What does the term Holocaust refer to?

The genocide of Gypsies, Jehovah's Witnesses, homosexuals, and 6 million Jewish people. Jews refer to the Holocaust as "Shoah".


There are, however, two competing definitions. When used by professional historians it refers to the Nazi genocide of the Jews.

"The standard work by the distinguished Canadian historian Michael Marrus, The Holocaust in History, focused on, to use his own words, 'the Holocaust, the systematic mass murder of European Jewry by the Nazis'. Similarly, Sir Martin Gilbert, in his documentary compilation, The Holocaust: The Jewish Tragedy ( London, 1986), concurred in referring to 'the systematic attempt to destroy all European Jewry - an attempt now known as the Holocaust'. Another author, Ronnie S. Landau, put forward a similar definition in his book, The Nazi Holocaust: 'The Holocaust involved the deliberate, systematic murder of approximately 6 million Jews in Nazi-dominated Europe between 1941 and 1945."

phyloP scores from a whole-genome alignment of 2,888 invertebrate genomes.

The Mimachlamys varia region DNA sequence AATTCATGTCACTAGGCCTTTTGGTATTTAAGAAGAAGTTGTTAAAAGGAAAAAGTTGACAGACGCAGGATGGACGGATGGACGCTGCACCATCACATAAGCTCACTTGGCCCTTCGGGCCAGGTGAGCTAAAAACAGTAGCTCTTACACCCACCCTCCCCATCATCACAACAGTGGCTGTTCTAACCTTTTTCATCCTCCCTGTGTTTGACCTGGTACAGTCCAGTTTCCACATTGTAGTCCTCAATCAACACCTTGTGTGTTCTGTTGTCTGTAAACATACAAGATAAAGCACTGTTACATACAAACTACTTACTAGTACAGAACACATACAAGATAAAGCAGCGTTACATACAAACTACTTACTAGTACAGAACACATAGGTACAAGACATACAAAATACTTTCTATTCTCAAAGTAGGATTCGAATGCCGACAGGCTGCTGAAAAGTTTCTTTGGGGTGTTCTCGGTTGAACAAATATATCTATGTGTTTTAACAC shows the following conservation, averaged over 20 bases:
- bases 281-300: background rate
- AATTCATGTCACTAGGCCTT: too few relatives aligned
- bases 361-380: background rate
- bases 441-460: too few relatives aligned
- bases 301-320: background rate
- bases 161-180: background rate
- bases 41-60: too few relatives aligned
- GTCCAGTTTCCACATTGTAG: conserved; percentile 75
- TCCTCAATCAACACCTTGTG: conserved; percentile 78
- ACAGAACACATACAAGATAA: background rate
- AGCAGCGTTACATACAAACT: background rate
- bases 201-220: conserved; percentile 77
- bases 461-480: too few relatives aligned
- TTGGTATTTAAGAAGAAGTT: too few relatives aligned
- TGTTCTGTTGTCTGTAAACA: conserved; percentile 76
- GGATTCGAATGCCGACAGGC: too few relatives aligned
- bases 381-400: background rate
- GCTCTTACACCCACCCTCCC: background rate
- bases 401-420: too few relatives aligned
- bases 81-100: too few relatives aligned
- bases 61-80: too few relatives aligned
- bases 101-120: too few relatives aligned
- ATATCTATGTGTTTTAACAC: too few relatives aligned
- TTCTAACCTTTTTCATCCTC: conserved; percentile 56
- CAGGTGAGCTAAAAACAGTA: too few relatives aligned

Richard J. Evans, Telling Lies About Hitler: The Holocaust, History and the David Irving Trial, Verso, London and New York, 2002, pp. 113-4.

More popularly, especially in the US, it is extended to all people killed by the Nazis on the basis of their group membership.

Yet a third view is gaining ground - namely, the the Germans fought a 'war of annihilation' (mainly on the Eastern Front) and that this attempt to reduce the population of Eastern Europe by about 30 million was the core of the Holocaust, though it included some other groups.